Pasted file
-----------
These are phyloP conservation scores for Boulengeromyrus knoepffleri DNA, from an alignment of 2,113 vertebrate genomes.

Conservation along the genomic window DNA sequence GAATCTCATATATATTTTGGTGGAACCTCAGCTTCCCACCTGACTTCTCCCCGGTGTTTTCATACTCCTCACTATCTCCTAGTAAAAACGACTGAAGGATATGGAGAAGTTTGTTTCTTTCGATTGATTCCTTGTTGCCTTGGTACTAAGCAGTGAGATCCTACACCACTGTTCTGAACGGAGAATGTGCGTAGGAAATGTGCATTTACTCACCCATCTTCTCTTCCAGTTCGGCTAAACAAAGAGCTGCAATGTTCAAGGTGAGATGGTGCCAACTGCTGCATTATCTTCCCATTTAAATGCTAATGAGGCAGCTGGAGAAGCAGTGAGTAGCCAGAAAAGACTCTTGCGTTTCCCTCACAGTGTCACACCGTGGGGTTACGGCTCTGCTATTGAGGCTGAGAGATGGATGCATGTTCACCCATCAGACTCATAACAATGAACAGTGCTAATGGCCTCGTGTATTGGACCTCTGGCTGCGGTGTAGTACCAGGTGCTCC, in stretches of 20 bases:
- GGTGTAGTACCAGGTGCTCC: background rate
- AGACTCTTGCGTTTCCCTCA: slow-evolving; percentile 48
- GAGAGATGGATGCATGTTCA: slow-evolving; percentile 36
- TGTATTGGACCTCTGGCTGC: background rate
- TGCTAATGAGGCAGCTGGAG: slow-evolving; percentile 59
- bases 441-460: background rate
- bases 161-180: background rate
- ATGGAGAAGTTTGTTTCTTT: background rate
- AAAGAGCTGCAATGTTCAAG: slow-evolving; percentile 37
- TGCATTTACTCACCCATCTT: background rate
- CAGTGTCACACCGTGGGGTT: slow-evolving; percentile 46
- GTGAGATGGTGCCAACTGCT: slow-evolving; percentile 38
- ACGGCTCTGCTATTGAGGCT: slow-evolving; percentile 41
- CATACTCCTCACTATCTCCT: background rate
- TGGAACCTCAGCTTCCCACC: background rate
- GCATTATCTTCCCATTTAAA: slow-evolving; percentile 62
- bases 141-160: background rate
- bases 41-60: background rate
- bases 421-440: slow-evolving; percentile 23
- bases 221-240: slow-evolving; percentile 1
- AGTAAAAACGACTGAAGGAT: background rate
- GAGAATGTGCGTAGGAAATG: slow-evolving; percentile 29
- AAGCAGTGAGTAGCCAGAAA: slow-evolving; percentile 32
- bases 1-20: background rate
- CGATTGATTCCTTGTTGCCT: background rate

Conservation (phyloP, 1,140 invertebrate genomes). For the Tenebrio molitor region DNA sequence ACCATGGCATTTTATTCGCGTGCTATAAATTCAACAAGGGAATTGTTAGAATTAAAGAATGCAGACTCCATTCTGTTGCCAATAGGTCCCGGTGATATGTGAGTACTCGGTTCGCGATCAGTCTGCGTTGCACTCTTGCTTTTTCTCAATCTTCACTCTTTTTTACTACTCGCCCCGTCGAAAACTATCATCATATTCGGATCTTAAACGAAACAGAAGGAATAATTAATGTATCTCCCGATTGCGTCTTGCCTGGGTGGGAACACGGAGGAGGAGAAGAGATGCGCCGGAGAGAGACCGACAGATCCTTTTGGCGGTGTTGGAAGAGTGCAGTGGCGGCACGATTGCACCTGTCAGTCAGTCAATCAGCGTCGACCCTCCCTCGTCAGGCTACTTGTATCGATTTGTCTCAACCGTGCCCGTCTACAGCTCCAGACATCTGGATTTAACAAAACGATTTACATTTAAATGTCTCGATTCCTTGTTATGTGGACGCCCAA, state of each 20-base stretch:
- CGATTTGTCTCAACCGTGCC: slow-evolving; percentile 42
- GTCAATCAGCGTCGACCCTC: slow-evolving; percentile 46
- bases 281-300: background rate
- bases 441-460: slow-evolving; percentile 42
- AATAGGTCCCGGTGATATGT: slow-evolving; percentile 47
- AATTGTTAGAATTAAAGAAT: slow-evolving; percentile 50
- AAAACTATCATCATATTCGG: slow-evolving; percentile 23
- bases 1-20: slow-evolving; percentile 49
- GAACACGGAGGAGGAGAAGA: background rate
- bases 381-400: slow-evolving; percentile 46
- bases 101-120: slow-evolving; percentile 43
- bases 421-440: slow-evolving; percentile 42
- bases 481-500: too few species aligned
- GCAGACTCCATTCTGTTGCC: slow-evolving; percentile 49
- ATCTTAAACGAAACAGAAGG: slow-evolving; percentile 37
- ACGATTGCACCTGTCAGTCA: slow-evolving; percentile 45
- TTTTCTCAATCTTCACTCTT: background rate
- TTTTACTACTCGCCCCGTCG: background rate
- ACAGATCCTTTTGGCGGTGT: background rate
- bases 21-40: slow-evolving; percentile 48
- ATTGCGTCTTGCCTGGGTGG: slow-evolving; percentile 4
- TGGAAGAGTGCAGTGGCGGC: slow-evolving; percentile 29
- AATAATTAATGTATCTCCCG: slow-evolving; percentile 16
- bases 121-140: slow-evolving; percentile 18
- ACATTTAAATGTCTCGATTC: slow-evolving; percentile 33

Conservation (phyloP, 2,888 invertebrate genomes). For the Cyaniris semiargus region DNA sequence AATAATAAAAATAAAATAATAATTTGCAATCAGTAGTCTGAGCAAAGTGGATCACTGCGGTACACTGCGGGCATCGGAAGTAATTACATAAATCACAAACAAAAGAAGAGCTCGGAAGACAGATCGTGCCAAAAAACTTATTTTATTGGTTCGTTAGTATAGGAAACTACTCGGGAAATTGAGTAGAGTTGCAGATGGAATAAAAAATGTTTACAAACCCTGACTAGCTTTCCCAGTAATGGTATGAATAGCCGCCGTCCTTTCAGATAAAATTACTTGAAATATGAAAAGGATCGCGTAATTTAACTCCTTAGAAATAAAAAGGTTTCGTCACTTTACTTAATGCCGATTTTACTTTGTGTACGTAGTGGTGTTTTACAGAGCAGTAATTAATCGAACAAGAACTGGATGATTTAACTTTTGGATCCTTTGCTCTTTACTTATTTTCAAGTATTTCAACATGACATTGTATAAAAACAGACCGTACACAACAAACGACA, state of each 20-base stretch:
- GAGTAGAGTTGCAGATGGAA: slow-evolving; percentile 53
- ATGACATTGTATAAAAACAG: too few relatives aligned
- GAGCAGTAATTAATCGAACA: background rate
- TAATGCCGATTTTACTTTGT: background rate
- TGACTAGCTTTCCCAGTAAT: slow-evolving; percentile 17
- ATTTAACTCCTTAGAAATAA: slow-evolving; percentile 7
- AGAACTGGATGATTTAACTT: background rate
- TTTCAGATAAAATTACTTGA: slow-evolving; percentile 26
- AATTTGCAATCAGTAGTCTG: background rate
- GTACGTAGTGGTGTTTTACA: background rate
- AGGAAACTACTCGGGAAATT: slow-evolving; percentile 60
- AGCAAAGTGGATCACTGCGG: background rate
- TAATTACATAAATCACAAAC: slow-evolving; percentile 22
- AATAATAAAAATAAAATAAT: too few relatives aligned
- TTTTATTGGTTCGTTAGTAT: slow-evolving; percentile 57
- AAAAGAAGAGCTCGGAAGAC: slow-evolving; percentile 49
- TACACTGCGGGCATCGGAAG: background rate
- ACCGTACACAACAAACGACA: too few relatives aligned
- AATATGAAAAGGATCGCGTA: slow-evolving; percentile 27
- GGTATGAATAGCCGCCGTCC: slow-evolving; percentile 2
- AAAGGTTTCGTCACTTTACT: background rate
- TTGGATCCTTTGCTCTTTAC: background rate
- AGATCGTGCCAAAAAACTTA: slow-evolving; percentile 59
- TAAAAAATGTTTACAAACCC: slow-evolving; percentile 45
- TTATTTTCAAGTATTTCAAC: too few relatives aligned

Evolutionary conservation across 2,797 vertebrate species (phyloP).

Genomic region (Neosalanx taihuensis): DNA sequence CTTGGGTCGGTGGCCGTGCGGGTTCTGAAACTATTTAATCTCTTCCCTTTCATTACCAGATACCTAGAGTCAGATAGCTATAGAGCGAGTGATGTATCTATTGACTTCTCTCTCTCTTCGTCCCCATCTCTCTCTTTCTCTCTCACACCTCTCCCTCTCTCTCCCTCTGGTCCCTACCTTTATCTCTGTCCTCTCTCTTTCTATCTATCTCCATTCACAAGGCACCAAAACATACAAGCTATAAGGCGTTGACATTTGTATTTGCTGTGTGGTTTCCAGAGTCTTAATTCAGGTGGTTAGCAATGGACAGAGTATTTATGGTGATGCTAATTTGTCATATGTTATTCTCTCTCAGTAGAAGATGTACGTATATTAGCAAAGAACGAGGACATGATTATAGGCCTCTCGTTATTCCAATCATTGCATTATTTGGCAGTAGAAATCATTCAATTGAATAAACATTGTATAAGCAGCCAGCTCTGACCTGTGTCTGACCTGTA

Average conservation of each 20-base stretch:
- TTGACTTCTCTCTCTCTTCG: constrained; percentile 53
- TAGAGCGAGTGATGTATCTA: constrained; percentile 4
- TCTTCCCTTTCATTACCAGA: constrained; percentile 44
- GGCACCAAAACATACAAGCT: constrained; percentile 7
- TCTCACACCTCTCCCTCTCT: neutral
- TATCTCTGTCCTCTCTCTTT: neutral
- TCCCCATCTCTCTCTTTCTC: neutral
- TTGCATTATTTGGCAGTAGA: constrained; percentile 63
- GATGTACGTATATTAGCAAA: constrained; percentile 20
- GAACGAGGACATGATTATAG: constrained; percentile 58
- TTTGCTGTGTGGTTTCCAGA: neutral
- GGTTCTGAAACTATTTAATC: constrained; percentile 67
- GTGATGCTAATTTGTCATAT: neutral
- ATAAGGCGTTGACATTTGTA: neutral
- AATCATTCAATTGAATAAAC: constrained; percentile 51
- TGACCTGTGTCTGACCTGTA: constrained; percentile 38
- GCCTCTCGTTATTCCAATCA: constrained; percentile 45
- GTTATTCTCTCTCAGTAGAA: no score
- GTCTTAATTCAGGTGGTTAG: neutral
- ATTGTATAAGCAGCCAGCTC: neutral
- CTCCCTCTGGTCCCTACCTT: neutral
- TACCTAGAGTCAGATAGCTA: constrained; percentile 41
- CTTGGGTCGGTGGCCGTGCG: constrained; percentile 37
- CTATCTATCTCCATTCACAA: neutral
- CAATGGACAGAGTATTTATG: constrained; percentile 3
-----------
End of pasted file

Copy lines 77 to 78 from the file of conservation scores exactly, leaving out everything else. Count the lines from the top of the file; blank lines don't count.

- AGATCGTGCCAAAAAACTTA: slow-evolving; percentile 59
- TAAAAAATGTTTACAAACCC: slow-evolving; percentile 45